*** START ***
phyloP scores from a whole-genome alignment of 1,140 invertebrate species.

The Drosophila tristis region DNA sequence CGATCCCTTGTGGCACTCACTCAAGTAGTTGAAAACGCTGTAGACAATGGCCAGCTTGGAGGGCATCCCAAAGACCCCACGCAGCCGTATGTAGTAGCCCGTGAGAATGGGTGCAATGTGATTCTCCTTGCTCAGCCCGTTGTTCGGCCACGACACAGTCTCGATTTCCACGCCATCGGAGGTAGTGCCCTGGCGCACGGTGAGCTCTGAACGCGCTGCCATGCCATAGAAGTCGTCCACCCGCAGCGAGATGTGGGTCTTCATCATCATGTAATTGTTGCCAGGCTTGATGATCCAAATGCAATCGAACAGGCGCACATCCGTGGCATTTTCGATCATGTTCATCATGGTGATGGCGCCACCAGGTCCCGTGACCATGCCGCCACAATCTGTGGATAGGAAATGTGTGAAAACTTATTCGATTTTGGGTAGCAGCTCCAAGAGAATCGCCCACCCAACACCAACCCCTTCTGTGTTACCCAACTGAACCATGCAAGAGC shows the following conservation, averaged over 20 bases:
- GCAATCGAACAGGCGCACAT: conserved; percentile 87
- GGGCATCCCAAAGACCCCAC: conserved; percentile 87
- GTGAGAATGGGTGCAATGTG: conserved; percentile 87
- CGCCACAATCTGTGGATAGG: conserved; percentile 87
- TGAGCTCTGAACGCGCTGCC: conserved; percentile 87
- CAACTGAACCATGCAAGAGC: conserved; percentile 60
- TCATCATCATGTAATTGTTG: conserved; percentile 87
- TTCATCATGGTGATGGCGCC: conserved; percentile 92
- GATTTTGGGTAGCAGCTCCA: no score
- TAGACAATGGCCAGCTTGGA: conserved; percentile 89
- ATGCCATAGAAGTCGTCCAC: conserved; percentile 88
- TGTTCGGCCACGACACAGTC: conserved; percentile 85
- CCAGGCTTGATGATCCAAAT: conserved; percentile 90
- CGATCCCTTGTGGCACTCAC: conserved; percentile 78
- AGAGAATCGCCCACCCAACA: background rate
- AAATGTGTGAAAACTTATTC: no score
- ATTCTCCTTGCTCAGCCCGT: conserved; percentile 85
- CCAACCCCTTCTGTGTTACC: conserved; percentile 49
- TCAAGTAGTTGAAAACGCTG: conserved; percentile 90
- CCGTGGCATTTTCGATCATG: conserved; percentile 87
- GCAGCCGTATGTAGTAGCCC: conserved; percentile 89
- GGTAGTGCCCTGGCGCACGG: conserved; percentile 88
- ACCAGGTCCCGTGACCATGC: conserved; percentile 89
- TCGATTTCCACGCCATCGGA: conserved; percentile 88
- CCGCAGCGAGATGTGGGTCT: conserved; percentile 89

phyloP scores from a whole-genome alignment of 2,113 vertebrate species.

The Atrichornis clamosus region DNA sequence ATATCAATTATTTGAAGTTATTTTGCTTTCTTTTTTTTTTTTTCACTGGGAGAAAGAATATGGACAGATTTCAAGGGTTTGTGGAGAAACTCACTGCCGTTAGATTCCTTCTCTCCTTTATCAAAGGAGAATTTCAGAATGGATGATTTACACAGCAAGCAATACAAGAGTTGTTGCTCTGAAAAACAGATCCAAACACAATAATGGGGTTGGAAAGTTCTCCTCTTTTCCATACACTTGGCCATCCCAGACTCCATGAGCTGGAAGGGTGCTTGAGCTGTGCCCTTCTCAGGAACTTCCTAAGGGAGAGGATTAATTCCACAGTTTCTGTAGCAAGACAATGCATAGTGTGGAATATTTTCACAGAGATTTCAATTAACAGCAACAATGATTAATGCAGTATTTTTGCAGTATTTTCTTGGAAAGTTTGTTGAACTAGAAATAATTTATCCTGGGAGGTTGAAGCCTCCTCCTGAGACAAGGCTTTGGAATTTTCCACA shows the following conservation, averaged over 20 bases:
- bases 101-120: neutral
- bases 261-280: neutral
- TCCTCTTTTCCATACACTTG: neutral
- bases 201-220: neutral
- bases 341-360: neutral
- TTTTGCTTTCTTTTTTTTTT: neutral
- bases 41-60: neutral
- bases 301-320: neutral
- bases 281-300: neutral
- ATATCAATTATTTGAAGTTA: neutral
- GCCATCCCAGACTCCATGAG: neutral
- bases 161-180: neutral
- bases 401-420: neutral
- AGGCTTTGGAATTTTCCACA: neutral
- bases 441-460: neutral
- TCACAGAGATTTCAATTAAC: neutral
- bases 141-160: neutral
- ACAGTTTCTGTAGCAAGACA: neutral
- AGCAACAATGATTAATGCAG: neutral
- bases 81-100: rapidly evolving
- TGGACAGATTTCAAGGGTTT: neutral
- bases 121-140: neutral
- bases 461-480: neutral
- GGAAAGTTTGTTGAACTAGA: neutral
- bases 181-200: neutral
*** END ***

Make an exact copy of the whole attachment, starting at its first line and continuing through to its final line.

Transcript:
phyloP scores from a whole-genome alignment of 1,140 invertebrate species.

The Drosophila tristis region DNA sequence CGATCCCTTGTGGCACTCACTCAAGTAGTTGAAAACGCTGTAGACAATGGCCAGCTTGGAGGGCATCCCAAAGACCCCACGCAGCCGTATGTAGTAGCCCGTGAGAATGGGTGCAATGTGATTCTCCTTGCTCAGCCCGTTGTTCGGCCACGACACAGTCTCGATTTCCACGCCATCGGAGGTAGTGCCCTGGCGCACGGTGAGCTCTGAACGCGCTGCCATGCCATAGAAGTCGTCCACCCGCAGCGAGATGTGGGTCTTCATCATCATGTAATTGTTGCCAGGCTTGATGATCCAAATGCAATCGAACAGGCGCACATCCGTGGCATTTTCGATCATGTTCATCATGGTGATGGCGCCACCAGGTCCCGTGACCATGCCGCCACAATCTGTGGATAGGAAATGTGTGAAAACTTATTCGATTTTGGGTAGCAGCTCCAAGAGAATCGCCCACCCAACACCAACCCCTTCTGTGTTACCCAACTGAACCATGCAAGAGC shows the following conservation, averaged over 20 bases:
- GCAATCGAACAGGCGCACAT: conserved; percentile 87
- GGGCATCCCAAAGACCCCAC: conserved; percentile 87
- GTGAGAATGGGTGCAATGTG: conserved; percentile 87
- CGCCACAATCTGTGGATAGG: conserved; percentile 87
- TGAGCTCTGAACGCGCTGCC: conserved; percentile 87
- CAACTGAACCATGCAAGAGC: conserved; percentile 60
- TCATCATCATGTAATTGTTG: conserved; percentile 87
- TTCATCATGGTGATGGCGCC: conserved; percentile 92
- GATTTTGGGTAGCAGCTCCA: no score
- TAGACAATGGCCAGCTTGGA: conserved; percentile 89
- ATGCCATAGAAGTCGTCCAC: conserved; percentile 88
- TGTTCGGCCACGACACAGTC: conserved; percentile 85
- CCAGGCTTGATGATCCAAAT: conserved; percentile 90
- CGATCCCTTGTGGCACTCAC: conserved; percentile 78
- AGAGAATCGCCCACCCAACA: background rate
- AAATGTGTGAAAACTTATTC: no score
- ATTCTCCTTGCTCAGCCCGT: conserved; percentile 85
- CCAACCCCTTCTGTGTTACC: conserved; percentile 49
- TCAAGTAGTTGAAAACGCTG: conserved; percentile 90
- CCGTGGCATTTTCGATCATG: conserved; percentile 87
- GCAGCCGTATGTAGTAGCCC: conserved; percentile 89
- GGTAGTGCCCTGGCGCACGG: conserved; percentile 88
- ACCAGGTCCCGTGACCATGC: conserved; percentile 89
- TCGATTTCCACGCCATCGGA: conserved; percentile 88
- CCGCAGCGAGATGTGGGTCT: conserved; percentile 89

phyloP scores from a whole-genome alignment of 2,113 vertebrate species.

The Atrichornis clamosus region DNA sequence ATATCAATTATTTGAAGTTATTTTGCTTTCTTTTTTTTTTTTTCACTGGGAGAAAGAATATGGACAGATTTCAAGGGTTTGTGGAGAAACTCACTGCCGTTAGATTCCTTCTCTCCTTTATCAAAGGAGAATTTCAGAATGGATGATTTACACAGCAAGCAATACAAGAGTTGTTGCTCTGAAAAACAGATCCAAACACAATAATGGGGTTGGAAAGTTCTCCTCTTTTCCATACACTTGGCCATCCCAGACTCCATGAGCTGGAAGGGTGCTTGAGCTGTGCCCTTCTCAGGAACTTCCTAAGGGAGAGGATTAATTCCACAGTTTCTGTAGCAAGACAATGCATAGTGTGGAATATTTTCACAGAGATTTCAATTAACAGCAACAATGATTAATGCAGTATTTTTGCAGTATTTTCTTGGAAAGTTTGTTGAACTAGAAATAATTTATCCTGGGAGGTTGAAGCCTCCTCCTGAGACAAGGCTTTGGAATTTTCCACA shows the following conservation, averaged over 20 bases:
- bases 101-120: neutral
- bases 261-280: neutral
- TCCTCTTTTCCATACACTTG: neutral
- bases 201-220: neutral
- bases 341-360: neutral
- TTTTGCTTTCTTTTTTTTTT: neutral
- bases 41-60: neutral
- bases 301-320: neutral
- bases 281-300: neutral
- ATATCAATTATTTGAAGTTA: neutral
- GCCATCCCAGACTCCATGAG: neutral
- bases 161-180: neutral
- bases 401-420: neutral
- AGGCTTTGGAATTTTCCACA: neutral
- bases 441-460: neutral
- TCACAGAGATTTCAATTAAC: neutral
- bases 141-160: neutral
- ACAGTTTCTGTAGCAAGACA: neutral
- AGCAACAATGATTAATGCAG: neutral
- bases 81-100: rapidly evolving
- TGGACAGATTTCAAGGGTTT: neutral
- bases 121-140: neutral
- bases 461-480: neutral
- GGAAAGTTTGTTGAACTAGA: neutral
- bases 181-200: neutral